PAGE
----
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induction variable elimination

It seems induction variable elimination is a well known compiler transformation, but I can't get ICC to do it, nor with GCC.

https://www.cs.utexas.edu/~pingali/CS380C/2013/lectures/strengthReduction.pdf

Here's my test program:

int main(int argc, char **argv)
{
  typedef int64_t /*int32_t*/ LoopType;
  LoopType REPEATS = 1000000, N = atoi(argv[1]);
  int16_t *data = (int16_t *)alloca(N * sizeof(int16_t));
  for (int j = 0; j < REPEATS; ++j)
  {
    for (LoopType i = 0; i < N; i += (LoopType)8)
    {
      __m128i d = _mm_loadu_si128((__m128i *)&data);
      d = _mm_add_epi16(d, d);
      _mm_storeu_si128((__m128i *)&data, d);
    }
  }
  return data[5];
}

assembly code for inner most loop:

..B1.4:                         # Preds ..B1.2 ..B1.4
        movdqu    (%rsi), %xmm0                                 #50.30
        incq      %rdi                                          #53.5
        paddw     %xmm0, %xmm0                                  #56.11
        movdqu    %xmm0, (%rsi)                                 #50.30
        addq      $16, %rsi                                     #53.5
        cmpq      %rdx, %rdi                                    #53.5
        jb        ..B1.4        # Prob 82%                      #53.5

 

What I want is for the compiler to replace the loop counter i with the pointer expression &data. I recognize there's a gotcha (overflow) that prevents the compiler from doing that transform. But I also found out GCC has a flag -funsafe-loop-optimizations that assumes overflow won't happen.

But that didn't help. I've tried compiling the code above with both ICC 14 and GCC 4.9 and it always results in 2 induction variables (usually 7 instructions) compared to 6 if I manually use a pointer as the loop condition.

I've tried changing the loop type from int64 to int32 and changing the for loop to a do - while (1 fewer branch) but that didn't help either.

Performance wise, I found there's no difference from saving 1 instruction:

output of Linux perf for N = 32768

    8,687,218,116 cycles                    #    2.103 GHz
       485,770,953 stalled-cycles-frontend   #    5.59% frontend cycles idle
        29,257,198 stalled-cycles-backend    #    0.34% backend  cycles idle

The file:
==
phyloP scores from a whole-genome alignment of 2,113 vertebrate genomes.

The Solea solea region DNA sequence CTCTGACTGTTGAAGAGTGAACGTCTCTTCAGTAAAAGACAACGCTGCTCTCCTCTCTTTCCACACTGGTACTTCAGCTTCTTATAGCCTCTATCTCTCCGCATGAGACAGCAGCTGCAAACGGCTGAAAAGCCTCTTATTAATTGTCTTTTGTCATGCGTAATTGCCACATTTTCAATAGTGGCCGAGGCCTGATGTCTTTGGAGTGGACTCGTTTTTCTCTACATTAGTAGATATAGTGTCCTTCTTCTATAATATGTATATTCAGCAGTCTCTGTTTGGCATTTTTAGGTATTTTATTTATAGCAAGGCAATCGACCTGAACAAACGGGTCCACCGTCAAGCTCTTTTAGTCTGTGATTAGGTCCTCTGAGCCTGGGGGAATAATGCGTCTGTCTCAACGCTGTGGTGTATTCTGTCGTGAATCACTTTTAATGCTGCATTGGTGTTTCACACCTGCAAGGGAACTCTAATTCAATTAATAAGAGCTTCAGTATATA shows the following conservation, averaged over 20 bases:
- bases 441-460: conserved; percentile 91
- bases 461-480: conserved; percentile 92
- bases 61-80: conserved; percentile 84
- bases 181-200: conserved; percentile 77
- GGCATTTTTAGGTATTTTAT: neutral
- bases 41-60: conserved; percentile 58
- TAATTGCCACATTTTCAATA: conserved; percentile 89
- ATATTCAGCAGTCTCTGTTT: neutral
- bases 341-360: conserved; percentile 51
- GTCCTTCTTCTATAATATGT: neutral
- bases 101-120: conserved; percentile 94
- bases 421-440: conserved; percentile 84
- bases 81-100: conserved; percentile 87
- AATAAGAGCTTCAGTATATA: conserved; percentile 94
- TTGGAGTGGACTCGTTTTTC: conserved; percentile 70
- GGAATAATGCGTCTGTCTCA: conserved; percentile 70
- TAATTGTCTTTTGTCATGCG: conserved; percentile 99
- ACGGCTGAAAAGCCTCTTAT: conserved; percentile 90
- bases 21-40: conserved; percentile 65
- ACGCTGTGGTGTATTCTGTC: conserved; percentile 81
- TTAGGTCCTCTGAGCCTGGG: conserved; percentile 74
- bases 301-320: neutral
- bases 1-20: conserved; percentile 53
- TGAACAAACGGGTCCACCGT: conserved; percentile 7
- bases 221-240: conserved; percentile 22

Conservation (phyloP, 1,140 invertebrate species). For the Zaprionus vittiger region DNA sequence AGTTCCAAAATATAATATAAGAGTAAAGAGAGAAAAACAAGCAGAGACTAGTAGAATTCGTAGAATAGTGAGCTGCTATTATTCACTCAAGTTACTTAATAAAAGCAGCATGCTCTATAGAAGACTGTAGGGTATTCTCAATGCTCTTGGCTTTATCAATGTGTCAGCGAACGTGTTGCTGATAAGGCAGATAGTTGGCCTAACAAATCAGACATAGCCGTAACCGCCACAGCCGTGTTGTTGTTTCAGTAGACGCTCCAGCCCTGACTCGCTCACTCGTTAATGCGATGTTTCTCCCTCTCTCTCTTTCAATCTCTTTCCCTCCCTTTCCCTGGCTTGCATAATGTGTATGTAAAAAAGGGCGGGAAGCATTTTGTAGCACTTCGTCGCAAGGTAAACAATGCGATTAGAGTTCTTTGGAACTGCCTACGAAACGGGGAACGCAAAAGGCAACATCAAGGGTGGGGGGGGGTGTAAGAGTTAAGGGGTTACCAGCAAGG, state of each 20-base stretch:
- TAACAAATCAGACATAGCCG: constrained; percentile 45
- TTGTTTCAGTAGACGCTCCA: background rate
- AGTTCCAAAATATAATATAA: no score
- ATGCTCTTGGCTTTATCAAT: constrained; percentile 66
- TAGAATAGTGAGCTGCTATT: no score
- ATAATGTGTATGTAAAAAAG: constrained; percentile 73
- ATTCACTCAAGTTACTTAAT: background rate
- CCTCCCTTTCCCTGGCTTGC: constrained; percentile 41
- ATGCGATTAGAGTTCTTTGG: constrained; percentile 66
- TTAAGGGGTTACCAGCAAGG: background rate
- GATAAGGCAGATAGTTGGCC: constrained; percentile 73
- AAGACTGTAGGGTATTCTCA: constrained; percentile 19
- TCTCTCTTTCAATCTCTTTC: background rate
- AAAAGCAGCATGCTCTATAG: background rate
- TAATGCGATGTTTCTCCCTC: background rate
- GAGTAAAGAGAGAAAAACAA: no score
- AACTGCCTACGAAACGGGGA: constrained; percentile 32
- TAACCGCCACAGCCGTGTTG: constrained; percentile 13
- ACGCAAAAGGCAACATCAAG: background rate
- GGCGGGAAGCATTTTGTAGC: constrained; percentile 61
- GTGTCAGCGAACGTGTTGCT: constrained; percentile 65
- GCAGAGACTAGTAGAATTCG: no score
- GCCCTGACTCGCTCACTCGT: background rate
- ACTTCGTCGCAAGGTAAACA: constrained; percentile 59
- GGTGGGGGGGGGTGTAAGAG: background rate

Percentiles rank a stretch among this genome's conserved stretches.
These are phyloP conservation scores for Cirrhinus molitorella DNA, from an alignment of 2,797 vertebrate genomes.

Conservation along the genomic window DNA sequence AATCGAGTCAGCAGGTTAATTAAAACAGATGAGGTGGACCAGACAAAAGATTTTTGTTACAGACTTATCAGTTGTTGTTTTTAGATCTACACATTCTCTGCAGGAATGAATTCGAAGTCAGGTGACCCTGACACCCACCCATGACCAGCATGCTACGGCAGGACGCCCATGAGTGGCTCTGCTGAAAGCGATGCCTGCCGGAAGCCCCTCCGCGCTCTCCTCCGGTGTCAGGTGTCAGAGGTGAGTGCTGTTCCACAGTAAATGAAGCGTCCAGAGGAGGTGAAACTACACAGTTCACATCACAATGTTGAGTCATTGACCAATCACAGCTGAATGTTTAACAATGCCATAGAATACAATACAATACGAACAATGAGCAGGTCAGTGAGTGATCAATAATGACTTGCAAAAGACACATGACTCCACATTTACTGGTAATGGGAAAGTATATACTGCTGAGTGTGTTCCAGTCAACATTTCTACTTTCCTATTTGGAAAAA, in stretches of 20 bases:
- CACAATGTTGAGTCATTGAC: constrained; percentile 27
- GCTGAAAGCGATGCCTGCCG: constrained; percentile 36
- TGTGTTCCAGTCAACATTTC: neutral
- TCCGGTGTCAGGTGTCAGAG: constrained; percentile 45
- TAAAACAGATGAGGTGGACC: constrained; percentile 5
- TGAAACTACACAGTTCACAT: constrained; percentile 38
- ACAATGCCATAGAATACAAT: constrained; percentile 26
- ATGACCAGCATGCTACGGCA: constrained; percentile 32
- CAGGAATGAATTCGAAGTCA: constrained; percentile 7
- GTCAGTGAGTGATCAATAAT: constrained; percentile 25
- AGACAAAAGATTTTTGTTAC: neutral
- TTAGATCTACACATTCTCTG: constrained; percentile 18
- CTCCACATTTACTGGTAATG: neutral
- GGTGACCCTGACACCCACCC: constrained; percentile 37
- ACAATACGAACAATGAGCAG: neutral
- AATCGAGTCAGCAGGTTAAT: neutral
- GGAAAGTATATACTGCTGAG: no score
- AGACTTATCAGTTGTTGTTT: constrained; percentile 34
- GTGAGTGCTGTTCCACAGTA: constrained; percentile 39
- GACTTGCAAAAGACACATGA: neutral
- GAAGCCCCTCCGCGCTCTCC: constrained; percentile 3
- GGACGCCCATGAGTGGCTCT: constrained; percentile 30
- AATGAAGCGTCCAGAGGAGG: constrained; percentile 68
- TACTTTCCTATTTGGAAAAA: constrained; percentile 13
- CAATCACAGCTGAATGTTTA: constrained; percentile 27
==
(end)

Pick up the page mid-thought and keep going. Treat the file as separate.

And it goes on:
28,684,643,143 instructions                   #    3.30  insns per cycle

output of Linux perf for N = 32768, after replacing loop condition i with pointer

  8,292,816,300 cycles                    #    2.102 GHz
       102,773,625 stalled-cycles-frontend   #    1.24% frontend cycles idle
        29,845,621 stalled-cycles-backend    #    0.36% backend  cycles idle
    24,586,051,519 instructions              #    2.96  insns per cycle
 

This makes sense because instruction level parallelism means the extra add won't increase the critical path. But it will free up a register which is a good thing. 

I also realize that if you have > 1 array expression in your loop, then induction variable elimination wouldn't help reduce # instructions, since it would be cheaper to have 1 counter and use register + register addressing for array indexing.

So it seems the benefit of induction variable elimination is limited. Can someone confirm whether or not induction variable is implemented in ICC or any other compiler? I want to know because I have to decide whether to manually do this optimization to the detriment of readability, or keep using counters and hope that some future compiler will be able to optimize it.

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Employee
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Hi,
The compiler can’t guarantee that N times the base address is a reasonable value to compare against and hence the induction variable is required. The only way you could eliminate the increment of the base address is by using a scale/index but that’s not possible since there’s no 16x scale. 
_Kittur

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Try:

int main(int argc, char **argv)
{
  typedef int64_t /*int32_t*/ LoopType;
  LoopType REPEATS = 1000000, N = atoi(argv[1]);
  int16_t *data = (int16_t *)alloca(N * sizeof(int16_t));
  for (int j = 0; j < REPEATS; ++j)
  {
    __m128i * from, beyond;
    from = (__m128i *)&data[0];
    beyond = (__m128i *)&data;
    
    for (__m128i* p = from; p < beyond; ++p)
    {
      __m128i d = _mm_loadu_si128(p);
      d = _mm_add_epi16(d, d);
      _mm_storeu_si128(p, d);
    }
  }
  return data[5];
}

Jim Dempsey

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Or:

int main(int argc, char **argv)
{
  typedef int64_t /*int32_t*/ LoopType;
  LoopType REPEATS = 1000000, N = atoi(argv[1]);
  int16_t *data = (int16_t *)alloca(N * sizeof(int16_t));
  for (int j = 0; j < REPEATS; ++j)
  {
    __m128i * from, beyond;
    from = (__m128i *)&data[0];
    beyond = (__m128i *)&data;
    LoopType count = beyond - from;
    for (LoopType i = 0; i < count; ++i)
    {
      __m128i d = _mm_loadu_si128(&from);
      d = _mm_add_epi16(d, d);
      _mm_storeu_si128(&from, d);
    }
  }
  return data[5];
}

You may find the second format will unroll the inner loop.

Jim Dempsey

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